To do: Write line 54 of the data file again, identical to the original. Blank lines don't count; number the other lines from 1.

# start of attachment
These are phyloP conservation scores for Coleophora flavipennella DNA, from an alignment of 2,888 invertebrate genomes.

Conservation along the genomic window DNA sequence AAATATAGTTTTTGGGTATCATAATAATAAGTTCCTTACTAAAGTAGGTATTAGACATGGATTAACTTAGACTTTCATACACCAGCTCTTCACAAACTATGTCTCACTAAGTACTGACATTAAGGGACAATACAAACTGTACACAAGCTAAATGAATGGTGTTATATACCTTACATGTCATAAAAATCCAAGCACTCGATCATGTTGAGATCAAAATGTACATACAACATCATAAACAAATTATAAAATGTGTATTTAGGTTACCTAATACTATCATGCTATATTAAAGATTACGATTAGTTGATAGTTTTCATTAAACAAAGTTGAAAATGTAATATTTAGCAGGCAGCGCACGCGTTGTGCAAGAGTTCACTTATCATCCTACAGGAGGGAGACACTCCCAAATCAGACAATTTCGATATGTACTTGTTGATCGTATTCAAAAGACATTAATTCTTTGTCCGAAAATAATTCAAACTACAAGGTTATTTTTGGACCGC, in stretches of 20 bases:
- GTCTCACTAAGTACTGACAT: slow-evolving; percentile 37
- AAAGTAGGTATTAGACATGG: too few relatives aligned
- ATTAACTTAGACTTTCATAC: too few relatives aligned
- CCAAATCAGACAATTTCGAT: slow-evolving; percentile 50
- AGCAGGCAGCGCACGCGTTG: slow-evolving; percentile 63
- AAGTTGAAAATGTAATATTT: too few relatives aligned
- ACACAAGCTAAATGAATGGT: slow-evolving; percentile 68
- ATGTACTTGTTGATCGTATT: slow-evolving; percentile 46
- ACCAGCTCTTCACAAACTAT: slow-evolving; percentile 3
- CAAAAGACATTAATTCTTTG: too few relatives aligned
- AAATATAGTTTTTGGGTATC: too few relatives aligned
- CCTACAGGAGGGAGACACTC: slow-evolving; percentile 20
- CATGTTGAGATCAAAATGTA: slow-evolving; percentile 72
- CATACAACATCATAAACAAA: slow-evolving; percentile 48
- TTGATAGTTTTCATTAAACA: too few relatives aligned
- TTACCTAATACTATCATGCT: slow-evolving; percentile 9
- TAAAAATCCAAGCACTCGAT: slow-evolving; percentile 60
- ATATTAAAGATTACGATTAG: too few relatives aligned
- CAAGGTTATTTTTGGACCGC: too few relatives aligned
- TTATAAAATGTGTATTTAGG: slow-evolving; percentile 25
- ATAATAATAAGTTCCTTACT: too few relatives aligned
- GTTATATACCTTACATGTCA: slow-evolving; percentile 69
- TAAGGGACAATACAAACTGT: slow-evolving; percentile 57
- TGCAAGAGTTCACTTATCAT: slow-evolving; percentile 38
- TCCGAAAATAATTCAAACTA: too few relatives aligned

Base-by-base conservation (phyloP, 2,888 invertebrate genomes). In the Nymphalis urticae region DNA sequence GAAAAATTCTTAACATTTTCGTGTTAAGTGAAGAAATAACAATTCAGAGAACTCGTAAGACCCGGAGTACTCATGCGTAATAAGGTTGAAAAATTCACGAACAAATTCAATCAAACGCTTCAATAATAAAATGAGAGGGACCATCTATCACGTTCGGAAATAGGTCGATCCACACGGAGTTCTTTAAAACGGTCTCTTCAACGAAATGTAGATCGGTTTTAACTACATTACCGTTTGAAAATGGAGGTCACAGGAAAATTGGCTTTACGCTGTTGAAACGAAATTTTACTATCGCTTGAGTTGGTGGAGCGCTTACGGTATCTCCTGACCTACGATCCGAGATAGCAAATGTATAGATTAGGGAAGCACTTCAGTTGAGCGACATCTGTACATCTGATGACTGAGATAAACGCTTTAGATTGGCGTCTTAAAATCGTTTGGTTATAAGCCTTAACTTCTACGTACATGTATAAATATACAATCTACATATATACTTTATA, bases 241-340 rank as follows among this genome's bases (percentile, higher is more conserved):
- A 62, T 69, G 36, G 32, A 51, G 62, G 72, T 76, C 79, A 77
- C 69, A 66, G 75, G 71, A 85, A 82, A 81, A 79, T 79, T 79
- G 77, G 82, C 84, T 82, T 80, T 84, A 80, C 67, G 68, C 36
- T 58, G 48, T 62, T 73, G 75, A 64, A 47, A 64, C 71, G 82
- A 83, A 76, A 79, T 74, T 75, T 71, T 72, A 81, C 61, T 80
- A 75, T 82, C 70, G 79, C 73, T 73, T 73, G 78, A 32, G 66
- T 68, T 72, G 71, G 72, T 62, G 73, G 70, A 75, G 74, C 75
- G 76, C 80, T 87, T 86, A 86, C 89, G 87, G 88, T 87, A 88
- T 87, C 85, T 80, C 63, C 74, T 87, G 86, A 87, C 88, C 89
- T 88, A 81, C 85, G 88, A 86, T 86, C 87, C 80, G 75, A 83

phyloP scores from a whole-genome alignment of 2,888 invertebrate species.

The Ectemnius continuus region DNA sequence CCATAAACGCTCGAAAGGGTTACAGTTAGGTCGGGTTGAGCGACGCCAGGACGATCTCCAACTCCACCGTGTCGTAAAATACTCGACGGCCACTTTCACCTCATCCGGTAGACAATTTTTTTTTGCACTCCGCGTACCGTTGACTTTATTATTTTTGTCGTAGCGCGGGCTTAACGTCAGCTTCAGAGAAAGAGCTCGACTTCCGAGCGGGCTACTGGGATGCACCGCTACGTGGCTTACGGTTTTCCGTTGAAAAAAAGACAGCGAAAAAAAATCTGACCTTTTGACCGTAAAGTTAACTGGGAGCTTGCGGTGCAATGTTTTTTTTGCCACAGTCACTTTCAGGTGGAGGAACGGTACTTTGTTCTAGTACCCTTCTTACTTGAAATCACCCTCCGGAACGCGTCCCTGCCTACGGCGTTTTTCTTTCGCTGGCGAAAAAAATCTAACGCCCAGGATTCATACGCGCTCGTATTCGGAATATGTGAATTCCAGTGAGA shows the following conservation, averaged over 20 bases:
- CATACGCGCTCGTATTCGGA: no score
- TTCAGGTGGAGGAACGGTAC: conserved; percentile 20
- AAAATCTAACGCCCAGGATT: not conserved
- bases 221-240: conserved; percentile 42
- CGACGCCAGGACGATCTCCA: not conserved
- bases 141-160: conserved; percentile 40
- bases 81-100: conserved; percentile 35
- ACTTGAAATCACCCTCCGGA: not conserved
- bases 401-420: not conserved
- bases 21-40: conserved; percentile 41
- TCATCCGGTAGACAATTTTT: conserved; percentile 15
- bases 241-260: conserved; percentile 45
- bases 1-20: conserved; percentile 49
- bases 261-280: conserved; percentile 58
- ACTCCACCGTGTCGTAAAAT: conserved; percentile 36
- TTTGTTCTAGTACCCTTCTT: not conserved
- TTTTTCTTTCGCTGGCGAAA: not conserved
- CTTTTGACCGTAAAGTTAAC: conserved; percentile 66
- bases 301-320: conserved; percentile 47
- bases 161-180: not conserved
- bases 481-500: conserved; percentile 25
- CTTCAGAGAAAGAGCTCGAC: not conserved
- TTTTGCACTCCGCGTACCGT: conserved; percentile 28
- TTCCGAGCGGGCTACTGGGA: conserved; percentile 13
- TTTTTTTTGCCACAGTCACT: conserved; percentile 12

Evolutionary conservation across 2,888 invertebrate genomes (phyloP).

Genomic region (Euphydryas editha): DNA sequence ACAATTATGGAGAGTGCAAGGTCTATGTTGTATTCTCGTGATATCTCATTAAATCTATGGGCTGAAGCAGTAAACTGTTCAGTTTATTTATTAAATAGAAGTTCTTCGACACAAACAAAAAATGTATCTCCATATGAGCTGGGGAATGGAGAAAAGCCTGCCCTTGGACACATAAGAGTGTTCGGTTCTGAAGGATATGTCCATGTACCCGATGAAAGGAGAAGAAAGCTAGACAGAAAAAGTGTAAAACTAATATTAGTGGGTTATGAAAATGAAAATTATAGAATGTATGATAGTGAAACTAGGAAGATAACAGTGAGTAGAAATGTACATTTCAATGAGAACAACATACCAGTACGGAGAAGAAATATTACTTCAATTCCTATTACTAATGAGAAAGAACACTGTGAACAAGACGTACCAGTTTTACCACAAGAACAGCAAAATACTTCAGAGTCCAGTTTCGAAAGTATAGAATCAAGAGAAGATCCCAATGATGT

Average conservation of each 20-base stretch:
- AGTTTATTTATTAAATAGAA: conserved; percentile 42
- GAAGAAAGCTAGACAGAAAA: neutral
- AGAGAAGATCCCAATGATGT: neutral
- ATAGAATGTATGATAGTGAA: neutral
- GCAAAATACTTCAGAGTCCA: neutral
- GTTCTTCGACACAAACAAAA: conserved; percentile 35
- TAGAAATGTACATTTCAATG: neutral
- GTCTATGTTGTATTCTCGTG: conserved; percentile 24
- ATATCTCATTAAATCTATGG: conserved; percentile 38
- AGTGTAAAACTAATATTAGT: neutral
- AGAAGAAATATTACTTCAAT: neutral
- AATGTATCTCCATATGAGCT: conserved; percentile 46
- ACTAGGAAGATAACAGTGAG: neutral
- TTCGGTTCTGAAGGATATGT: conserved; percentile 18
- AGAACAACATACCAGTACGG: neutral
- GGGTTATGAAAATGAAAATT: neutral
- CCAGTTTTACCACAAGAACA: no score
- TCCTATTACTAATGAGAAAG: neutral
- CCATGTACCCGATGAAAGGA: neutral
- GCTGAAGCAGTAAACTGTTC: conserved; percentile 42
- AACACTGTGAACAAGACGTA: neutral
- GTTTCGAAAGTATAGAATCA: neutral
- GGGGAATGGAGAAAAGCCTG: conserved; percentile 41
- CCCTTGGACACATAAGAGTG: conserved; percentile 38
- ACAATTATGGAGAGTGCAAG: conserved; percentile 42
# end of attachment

- bases 261-280: conserved; percentile 58